|(A street filled with hanok, tourists, and me)
The single family homes many of us from the States are use to living in are rare in Korea. There are simply too many people and not enough land. In and around Seoul, everything is built up – way up. Apartment living is typical.
It wasn’t always that way. Traditional Korean wooden hanok buildings use to cover the whole country. They were torn down during the economic revolution. Luckily, there’s a small section of Seoul that was spared the wrecking ball.
|(An alleyway in Bukchan-dong)
Walking through the alleys of Bukchan-dong you can imagine what all of Seoul once looked like. The buildings are beautiful with their wooden craftwork, elaborate doorways, and tiled roofs. It’s the picture of Asia one fantasizes about. These are still residences, and the people living here are mainly descendants of powerful noble families and royal clan members. It just adds to the fantasy….
|(Beautiful detail is found in the woodwork)
|Looking down on hanok tile rooftops
The web of small lanes in Bukchan-dong also gives way to tiny tearooms, bookshops, and art galleries. This is actually where you can experience many of Korea’s traditional arts – like embroidery, hanji (paper-art), and folk painting. Many artists have congregated in this area with showrooms open to the public. In some studios, demonstrations and classes are available. This is also the place to go if you want to spend the night in a traditional hanok. Several hanoks have been transformed into guesthouses. It’s an idea I’m pursing, because it’s the perfect place to spend a weekend!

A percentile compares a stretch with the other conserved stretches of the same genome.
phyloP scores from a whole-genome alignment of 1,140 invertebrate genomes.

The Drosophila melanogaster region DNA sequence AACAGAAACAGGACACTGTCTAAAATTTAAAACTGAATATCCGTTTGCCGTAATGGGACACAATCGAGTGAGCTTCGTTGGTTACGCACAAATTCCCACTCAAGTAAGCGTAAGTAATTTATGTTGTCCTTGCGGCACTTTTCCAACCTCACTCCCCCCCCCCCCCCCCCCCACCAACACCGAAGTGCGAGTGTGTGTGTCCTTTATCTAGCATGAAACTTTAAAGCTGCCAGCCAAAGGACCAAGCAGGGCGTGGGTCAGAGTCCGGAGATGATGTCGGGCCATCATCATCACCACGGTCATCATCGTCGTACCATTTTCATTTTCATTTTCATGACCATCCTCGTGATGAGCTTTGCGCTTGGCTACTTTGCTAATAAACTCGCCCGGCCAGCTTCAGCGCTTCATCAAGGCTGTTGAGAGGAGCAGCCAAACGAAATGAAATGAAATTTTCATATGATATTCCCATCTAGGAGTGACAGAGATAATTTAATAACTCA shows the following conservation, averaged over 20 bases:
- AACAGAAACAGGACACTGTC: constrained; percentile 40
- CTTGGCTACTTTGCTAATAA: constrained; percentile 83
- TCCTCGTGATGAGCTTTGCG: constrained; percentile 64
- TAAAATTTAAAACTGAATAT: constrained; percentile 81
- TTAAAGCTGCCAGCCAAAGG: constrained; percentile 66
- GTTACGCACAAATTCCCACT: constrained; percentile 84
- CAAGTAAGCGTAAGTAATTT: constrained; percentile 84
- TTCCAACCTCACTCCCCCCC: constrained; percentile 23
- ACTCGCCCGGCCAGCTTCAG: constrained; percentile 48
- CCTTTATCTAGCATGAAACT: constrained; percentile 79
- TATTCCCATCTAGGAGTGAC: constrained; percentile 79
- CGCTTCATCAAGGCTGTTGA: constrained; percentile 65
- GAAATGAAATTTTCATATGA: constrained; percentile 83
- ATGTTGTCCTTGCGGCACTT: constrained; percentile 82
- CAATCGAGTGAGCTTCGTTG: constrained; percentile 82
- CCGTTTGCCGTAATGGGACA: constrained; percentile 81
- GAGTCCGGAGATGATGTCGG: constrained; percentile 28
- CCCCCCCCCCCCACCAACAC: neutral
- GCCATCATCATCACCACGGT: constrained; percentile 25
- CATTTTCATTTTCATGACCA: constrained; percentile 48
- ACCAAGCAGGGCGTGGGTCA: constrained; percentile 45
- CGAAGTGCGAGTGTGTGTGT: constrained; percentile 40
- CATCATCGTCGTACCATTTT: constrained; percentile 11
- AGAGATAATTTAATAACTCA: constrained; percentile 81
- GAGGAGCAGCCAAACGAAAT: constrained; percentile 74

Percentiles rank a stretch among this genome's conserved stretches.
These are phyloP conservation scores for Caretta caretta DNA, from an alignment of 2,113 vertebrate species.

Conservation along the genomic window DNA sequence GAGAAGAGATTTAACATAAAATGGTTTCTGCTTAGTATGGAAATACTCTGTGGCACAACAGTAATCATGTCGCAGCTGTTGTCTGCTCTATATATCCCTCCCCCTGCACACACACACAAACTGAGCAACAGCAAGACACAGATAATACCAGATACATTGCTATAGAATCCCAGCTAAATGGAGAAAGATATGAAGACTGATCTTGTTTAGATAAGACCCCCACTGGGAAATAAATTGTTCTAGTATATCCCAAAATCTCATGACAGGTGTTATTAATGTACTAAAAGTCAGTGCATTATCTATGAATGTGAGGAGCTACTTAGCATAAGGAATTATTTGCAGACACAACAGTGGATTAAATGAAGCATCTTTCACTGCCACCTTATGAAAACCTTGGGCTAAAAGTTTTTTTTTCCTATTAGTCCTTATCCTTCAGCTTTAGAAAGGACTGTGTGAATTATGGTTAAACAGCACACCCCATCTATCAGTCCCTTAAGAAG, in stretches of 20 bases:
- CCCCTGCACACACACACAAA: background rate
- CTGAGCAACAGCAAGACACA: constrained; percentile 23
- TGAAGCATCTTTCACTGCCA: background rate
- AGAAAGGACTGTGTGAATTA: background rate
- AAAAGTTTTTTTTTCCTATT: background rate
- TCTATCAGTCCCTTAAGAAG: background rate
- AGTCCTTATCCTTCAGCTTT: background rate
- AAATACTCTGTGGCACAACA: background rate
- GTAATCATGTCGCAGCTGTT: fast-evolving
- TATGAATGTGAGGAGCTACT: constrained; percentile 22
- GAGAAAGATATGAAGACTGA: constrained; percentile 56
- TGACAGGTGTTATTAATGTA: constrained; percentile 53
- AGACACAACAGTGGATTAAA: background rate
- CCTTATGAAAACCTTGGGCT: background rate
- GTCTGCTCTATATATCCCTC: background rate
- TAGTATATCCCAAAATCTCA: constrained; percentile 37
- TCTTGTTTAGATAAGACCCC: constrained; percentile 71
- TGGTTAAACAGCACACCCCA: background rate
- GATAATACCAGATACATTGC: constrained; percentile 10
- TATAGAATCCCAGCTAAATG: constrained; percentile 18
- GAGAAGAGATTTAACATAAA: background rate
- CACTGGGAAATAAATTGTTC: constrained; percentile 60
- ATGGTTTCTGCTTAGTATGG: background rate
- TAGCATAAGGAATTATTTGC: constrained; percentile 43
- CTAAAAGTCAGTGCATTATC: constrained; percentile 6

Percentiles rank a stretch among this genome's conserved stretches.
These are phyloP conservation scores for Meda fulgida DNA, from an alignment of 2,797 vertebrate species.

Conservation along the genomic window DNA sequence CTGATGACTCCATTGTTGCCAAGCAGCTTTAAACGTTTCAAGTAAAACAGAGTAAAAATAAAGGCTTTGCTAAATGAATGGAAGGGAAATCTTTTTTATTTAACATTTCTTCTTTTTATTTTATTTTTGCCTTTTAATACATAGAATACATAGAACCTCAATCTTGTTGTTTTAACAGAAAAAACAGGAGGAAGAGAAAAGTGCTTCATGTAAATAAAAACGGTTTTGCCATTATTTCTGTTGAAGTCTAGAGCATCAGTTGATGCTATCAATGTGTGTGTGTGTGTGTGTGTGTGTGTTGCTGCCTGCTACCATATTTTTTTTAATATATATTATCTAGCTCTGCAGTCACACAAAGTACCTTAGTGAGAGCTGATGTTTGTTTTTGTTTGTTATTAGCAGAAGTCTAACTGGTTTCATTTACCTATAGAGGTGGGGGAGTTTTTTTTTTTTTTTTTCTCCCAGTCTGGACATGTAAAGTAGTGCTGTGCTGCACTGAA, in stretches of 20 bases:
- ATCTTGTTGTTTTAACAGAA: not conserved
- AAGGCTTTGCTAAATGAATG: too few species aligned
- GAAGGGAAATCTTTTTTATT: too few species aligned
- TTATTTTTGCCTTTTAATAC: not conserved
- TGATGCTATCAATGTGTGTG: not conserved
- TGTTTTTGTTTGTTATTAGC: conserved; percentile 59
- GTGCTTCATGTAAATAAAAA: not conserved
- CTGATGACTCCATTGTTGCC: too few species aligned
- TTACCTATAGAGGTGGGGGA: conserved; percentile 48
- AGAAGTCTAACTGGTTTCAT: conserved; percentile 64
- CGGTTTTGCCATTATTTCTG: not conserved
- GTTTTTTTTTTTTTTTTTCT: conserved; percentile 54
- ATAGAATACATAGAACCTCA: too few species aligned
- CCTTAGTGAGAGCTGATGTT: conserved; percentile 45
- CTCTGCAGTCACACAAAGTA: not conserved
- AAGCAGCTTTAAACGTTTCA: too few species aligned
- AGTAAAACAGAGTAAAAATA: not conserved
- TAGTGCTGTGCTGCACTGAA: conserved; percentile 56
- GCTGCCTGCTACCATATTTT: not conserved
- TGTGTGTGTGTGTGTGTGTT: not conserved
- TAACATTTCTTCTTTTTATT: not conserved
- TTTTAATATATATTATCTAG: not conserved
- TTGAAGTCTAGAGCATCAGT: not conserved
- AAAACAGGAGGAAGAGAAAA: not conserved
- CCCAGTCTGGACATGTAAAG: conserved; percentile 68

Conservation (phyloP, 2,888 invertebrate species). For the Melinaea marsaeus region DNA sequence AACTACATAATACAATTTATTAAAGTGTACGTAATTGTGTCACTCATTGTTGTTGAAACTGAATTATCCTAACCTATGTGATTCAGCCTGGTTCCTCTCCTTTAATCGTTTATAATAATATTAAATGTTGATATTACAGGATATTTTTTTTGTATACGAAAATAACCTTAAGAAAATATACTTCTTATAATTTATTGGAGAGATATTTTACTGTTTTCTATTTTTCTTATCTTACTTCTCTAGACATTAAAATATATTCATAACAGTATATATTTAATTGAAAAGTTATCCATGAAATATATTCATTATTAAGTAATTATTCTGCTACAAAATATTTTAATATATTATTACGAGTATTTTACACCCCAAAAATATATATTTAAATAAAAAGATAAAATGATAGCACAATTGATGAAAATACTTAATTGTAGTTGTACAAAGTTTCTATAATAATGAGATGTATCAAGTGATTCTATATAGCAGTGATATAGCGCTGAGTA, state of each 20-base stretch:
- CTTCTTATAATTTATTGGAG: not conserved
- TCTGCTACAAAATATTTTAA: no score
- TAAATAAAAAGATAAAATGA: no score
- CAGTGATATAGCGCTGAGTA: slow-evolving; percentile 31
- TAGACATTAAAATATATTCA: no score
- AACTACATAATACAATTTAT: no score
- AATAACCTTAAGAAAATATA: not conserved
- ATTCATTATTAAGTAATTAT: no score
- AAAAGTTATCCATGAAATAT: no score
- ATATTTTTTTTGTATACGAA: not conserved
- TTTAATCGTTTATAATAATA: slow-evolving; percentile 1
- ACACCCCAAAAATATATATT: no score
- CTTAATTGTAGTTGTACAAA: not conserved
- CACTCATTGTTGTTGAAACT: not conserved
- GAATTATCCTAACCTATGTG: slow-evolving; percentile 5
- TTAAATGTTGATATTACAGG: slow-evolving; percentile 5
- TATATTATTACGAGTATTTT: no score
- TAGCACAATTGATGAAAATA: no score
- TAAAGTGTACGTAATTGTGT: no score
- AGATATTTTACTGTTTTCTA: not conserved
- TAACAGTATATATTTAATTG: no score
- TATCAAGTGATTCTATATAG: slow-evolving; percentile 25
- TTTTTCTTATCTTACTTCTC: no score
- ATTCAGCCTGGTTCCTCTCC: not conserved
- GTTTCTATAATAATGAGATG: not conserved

The atmosphere is simply charming. At a leisurely pace, it’s great to walk through the alleys and explore the art galleries. I was surprised to find that one day wasn’t enough to get into all the nooks and crannies of Bukchan-dong. The guide book that sparked my interest in the area simply didn’t do it justice. I only wish there was more than one neighborhood in Seoul still full of lovely hanok.
Getting to Bukchan-dong: Take subway Line 3 (orange) to Anguk Station. Walk out Exit #3. Walk straight up the main road and then take your first left. On this road you’ll see the “Bukchon Traditional Culture Center.” Stop there for a look around as well as good maps and information.
|(Each home has these small doors in
addition to the front entrance.)
|(The juxtaposition of traditional hanok
in modern Seoul)